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My pastime these days, is trying various affordable car scanning tools. The keyword here is ‘affordable’ for the average car enthusiast. I’m trying these out mostly in my Ford Focus and whatever car that I can get hold of Based on my experience I thought of writing down a set of DIYs. Comments and corrections are highly appreciated (especially on how to diagnose faults using these, as I am still on a learning curve). Here’s the first one: Scanning a car using a Bluetooth scanner and an Android Device (using Scanator software) Intended Audience for this DIY: Noobs What you need: A Bluetooth-supported OBD scanner (read steps 1 to 4 on how to get one) An Android Smartphone/Tablet (I will be using my Galaxy Tab) A car that supports your device (if the YOM of your car is pre-2000, most likely you will not be able to use any of the cheap tools on ebay) Total Damage: If you already own an android device, you should be able to get the scanning equipment for Rs. 2500 – 3500 Step 1: The first step is to find out the interface type and the protocol that is supported by your car’s ECU. Uncle Google will be helpful for this. You can also check the car manuals but most of us don't possess them anyway. While there is plenty of information for European cars on Google, you may need to search a bit harder for JDM cars. I typed “Ford Focus OBD2 Protocol” on Google and this is where I landed: As you can see, the Focus runs a CAN-Bus, which is also known as ISO15765-4. Just did a search for Fiat Grande Punto and I discovered it runs the same protocol. So I typed “Toyota Axio OBD2 protocol”. Well… all I got was a lot of gibberish like this one http://www.mycarforum.com/index.php?showtopic=2640512 I am not going to waste time to read that and figure out! In short, find out the connector type and the protocol before you embark on this. The protocol may be something like: ISO15765-4 (CAN), ISO14230-4 (KWP2000), ISO9141-2, J1850 VPW, J1850 PWM etc. Step 2- Finding a suitable OBD-2 reader for your car on eBay: Go to eBay.com to find a suitable reader. I searched for a Bluetooth ELM327 OBDII reader for the Focus. If you are a brave soul, you can also try aliexpress.com And I selected something like this (not the exact same item. Just an example) Because it supports CAN-BUS TIP: Ignore the list of supported vehicles on the seller’s page. It’s just not comprehensive. Go by the protocols instead. Step 3 – The World Wide Wait: Within 2-3 weeks time, you should receive the package. Customs won’t be too bothered because it will look like a computer peripheral for them. If by a remote chance you get summoned to customs, just say its a device for computer jilmaart. Step 4 – Getting Scanator: TIP: Throw away the CD that comes with the scanner. Go to Google Play Store with your Android Device and search for Scanator You can also download other software like Torque Lite. There was also a Ford-specific software which I simply ignored, because I got a better one on my laptop. Step 5 – Let’s do it!: Connecting the device to the car: Find out where the OBD connector is. It may be in the engine bay or in the fuse box in some cars. In a few other cars (like the Grande Punto), it may be hidden by a plastic panel. As always, uncle Google will help you to find it. In case of the Focus, it’s just at 4 O’Clock from the steering wheel. Apparently this is where Toyota Corolla has it: http://codes.rennacs.com/photo-gallery/TOYOTA-EFI-21-Photos.php TIP: When you plugin the device, a red indicator should light up. If the device is faulty, you will probably not see any lights or get some nonsensical outputs. Until the device is confirmed to be working, do not leave feedback on eBay TO BE CONTINUED (I had to break the DIY to multiple posts because of image posting limitations)...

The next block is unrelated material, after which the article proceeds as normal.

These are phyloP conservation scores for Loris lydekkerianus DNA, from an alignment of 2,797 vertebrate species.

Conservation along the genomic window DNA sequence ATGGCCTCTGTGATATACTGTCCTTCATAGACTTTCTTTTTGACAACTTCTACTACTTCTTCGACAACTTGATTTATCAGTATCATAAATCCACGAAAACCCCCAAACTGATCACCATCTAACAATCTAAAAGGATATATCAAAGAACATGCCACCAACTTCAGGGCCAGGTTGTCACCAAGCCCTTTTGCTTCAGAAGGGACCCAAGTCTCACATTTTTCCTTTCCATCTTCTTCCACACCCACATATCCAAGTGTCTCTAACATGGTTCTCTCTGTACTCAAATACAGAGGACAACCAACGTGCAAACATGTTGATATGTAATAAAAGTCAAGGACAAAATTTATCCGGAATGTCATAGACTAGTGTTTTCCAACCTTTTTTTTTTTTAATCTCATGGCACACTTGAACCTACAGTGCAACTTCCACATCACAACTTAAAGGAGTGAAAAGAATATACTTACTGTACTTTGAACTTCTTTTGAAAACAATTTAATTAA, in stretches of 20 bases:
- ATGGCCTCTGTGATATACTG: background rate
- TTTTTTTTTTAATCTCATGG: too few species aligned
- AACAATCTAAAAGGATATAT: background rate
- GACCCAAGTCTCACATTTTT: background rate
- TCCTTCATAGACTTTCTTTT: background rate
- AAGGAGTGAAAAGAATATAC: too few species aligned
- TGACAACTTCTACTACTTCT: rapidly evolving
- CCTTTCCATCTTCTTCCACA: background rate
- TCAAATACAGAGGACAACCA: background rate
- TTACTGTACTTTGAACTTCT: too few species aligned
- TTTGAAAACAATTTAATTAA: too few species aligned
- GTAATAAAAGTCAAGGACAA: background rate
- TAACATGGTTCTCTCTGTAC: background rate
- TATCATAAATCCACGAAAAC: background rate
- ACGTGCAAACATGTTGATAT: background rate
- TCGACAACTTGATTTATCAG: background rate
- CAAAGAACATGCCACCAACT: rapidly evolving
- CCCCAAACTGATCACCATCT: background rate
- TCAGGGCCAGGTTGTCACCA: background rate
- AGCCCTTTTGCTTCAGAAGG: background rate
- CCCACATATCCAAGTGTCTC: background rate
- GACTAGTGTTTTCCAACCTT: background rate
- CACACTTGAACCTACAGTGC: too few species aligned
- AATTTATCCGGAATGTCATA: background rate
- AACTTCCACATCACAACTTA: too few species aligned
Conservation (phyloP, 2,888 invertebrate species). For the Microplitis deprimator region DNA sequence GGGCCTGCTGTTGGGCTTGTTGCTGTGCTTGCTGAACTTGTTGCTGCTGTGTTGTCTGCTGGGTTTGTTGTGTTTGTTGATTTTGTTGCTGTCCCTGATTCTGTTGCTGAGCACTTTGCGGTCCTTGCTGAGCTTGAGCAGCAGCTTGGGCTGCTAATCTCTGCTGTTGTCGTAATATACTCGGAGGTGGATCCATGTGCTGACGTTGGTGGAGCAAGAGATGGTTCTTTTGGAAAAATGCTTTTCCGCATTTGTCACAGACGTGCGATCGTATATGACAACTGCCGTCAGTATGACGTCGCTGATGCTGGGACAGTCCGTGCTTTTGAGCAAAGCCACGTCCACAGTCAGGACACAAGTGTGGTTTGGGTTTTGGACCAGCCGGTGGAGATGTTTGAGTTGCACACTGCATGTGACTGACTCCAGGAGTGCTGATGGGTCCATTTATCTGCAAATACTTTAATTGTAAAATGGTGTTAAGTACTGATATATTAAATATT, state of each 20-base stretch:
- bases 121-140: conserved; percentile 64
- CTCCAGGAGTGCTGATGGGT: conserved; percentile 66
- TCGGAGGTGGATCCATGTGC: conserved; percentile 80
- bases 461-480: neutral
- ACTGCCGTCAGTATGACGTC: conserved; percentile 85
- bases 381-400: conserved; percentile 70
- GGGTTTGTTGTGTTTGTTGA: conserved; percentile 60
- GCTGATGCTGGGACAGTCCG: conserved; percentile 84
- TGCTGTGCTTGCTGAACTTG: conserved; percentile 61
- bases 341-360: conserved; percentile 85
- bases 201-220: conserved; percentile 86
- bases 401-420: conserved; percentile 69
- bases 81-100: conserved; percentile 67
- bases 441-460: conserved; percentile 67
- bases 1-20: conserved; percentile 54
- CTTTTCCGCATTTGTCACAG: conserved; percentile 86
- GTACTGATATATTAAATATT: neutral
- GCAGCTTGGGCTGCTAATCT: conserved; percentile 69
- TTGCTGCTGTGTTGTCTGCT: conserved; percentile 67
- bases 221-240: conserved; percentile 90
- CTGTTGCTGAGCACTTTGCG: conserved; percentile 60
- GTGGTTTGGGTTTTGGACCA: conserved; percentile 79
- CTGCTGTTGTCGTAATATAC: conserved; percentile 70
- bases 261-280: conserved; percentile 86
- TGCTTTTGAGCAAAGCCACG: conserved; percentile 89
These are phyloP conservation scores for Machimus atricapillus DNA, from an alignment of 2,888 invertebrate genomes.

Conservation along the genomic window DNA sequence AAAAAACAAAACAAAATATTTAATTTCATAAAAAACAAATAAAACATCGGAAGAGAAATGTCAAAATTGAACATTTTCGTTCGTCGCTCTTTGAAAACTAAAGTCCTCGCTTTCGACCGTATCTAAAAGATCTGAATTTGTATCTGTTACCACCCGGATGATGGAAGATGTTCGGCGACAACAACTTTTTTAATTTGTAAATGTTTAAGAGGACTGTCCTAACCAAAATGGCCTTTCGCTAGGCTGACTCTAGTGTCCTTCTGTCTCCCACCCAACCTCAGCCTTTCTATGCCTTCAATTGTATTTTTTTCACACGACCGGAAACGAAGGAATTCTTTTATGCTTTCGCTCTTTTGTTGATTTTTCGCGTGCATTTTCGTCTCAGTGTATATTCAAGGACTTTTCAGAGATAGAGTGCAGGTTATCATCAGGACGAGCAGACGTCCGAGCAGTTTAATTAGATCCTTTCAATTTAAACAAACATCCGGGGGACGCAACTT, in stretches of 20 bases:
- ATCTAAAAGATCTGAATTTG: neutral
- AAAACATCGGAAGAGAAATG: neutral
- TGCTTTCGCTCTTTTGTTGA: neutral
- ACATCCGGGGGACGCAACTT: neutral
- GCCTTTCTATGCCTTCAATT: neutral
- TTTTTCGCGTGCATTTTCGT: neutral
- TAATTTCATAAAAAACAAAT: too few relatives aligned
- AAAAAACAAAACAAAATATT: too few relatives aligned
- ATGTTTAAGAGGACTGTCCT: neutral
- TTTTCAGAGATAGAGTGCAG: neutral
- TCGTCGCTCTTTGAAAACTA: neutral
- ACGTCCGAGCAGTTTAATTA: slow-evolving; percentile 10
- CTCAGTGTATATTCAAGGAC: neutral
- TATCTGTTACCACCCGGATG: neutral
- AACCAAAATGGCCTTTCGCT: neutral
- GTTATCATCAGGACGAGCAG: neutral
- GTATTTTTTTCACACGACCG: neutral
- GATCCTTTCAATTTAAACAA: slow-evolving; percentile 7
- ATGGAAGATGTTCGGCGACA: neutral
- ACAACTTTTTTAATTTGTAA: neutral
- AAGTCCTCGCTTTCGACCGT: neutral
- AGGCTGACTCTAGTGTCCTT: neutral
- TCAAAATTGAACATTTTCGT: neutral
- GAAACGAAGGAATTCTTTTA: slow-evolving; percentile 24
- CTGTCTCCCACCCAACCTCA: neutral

This might be a little of a noob question but any support will be appreciated! a few weeks back my car started dropping in the fuel economy and within city traffic at times it used to get stuck on higher gears for some reason so it felt like it was on LIMP mode as i could not get past 35KMH even with the foot fully down. So i went to A*W to get it checked by them. They tried an OBD scan several times and failed to diagnose it for some reason as none of the OBD scanners they had could read the ECU. they did some manual testing like racing the engine and the typical garage bass diagnostic and told me that there is some lock in the ECU and only toyota company will be able to read the ECU with their OBD equipment and that standard OBD2 scanners garages have dont work. I have a Toyota DBA-KGC30 with the 1NR-FE engine (M600 Second Gen) with ISO CAN 11bit ID ECU 2 protocol. They told me Allion, Axio, Vitz and all have an older ECU model and so they have done scans in them. Apparently as toyota has used a more complicated ECU for post 2013 Cars. Can anyone tell me if the whole A*W story is complete BS so that they could get away with their inefficiency or is it worth for me to try buying an ELM327 off Alie*press to diagnose the problem by myself at home? Toyota charges a hefty bill since they take 25K just to service the KDH201, so im sure i can buy 10 scanners off Ebay and give them away rather spending an hour there with a big bill to get a report on my hatch. Any expert advise on what i could do is appreciated. Also if you know what may cause such a LIMP mode in a toyota?